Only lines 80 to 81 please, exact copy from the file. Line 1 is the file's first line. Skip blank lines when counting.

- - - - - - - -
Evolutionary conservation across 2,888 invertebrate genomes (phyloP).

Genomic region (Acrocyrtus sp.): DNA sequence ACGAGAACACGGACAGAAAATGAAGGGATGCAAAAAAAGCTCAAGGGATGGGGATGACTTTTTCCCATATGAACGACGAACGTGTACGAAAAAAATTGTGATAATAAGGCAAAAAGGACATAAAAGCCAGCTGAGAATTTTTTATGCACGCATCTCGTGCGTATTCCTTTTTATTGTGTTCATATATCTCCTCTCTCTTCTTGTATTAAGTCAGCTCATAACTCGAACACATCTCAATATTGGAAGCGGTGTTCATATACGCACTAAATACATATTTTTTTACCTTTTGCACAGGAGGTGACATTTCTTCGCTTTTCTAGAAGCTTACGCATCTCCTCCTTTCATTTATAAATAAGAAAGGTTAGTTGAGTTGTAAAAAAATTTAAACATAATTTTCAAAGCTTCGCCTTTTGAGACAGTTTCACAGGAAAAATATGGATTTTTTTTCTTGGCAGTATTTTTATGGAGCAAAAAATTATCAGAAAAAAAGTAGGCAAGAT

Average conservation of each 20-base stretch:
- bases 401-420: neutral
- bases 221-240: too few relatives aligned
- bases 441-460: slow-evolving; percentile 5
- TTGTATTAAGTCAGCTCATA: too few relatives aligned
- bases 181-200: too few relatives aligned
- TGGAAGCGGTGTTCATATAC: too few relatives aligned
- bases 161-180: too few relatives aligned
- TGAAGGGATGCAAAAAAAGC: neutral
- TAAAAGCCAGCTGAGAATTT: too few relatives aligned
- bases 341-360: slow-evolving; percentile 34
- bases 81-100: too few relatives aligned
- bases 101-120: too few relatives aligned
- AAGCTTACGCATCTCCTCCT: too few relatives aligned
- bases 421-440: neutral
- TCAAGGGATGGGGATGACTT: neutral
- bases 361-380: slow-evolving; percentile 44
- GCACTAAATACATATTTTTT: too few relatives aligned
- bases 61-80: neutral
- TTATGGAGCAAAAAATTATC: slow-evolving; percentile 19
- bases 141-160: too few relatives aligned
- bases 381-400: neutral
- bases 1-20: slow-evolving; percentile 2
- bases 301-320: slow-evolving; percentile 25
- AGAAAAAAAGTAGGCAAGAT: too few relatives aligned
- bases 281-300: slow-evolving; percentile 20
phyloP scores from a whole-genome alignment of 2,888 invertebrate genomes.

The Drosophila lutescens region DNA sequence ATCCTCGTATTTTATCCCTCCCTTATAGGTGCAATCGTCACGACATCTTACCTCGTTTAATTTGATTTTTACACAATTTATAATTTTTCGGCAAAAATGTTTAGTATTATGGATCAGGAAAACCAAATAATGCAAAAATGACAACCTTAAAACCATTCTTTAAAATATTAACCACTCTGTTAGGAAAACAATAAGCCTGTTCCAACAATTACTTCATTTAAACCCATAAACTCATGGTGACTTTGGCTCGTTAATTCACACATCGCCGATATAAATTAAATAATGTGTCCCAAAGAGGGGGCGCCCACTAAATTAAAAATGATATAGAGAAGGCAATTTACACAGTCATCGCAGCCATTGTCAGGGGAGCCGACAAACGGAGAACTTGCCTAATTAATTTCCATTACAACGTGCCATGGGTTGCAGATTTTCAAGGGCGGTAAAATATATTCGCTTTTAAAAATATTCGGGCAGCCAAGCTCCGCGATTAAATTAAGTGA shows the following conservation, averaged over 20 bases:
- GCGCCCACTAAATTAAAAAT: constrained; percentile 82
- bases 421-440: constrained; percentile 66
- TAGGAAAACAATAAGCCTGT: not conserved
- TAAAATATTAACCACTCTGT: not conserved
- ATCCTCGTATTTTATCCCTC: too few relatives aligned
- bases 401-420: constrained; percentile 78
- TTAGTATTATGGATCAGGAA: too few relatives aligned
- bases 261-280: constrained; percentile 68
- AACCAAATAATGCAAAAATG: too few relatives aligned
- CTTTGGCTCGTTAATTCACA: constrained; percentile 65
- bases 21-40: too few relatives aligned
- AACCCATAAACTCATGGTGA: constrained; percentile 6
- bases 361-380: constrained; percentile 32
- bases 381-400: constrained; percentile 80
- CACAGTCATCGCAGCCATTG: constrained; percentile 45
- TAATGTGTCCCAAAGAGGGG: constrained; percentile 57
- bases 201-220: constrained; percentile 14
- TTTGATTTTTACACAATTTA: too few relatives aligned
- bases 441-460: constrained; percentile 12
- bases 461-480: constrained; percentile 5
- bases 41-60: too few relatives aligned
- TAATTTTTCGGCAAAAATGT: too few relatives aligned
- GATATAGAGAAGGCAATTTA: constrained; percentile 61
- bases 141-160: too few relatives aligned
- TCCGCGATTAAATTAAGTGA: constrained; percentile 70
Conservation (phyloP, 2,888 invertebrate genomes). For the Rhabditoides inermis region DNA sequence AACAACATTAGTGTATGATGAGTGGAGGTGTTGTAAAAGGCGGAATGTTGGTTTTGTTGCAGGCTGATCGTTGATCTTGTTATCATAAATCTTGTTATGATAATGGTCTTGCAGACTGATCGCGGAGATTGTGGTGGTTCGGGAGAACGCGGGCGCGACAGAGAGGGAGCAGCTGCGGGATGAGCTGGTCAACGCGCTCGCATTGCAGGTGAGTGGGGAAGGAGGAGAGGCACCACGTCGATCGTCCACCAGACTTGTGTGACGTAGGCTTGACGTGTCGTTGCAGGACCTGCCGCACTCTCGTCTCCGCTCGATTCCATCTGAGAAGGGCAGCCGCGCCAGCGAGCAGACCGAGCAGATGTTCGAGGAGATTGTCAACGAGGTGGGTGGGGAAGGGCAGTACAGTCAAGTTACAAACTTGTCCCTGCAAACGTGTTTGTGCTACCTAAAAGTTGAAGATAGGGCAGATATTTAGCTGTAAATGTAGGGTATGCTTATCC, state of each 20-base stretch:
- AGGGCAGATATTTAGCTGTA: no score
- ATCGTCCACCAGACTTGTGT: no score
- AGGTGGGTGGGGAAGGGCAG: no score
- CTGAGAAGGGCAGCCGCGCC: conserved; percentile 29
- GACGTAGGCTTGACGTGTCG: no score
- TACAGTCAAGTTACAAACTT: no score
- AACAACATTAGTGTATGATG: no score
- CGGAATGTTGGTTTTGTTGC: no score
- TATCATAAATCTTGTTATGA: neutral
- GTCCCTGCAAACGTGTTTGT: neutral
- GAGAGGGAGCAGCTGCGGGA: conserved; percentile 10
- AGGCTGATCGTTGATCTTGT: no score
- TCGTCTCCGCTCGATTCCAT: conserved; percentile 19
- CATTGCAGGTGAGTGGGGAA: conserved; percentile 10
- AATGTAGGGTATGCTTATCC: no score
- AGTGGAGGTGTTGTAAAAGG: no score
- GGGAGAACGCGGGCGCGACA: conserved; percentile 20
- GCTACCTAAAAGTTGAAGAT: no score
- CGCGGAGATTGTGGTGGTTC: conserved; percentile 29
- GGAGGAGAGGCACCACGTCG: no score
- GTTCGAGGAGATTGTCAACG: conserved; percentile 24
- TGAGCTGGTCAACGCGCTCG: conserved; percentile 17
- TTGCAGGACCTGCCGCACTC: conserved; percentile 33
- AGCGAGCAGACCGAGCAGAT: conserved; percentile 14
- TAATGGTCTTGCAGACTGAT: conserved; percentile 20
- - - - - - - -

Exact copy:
- AGCGAGCAGACCGAGCAGAT: conserved; percentile 14
- TAATGGTCTTGCAGACTGAT: conserved; percentile 20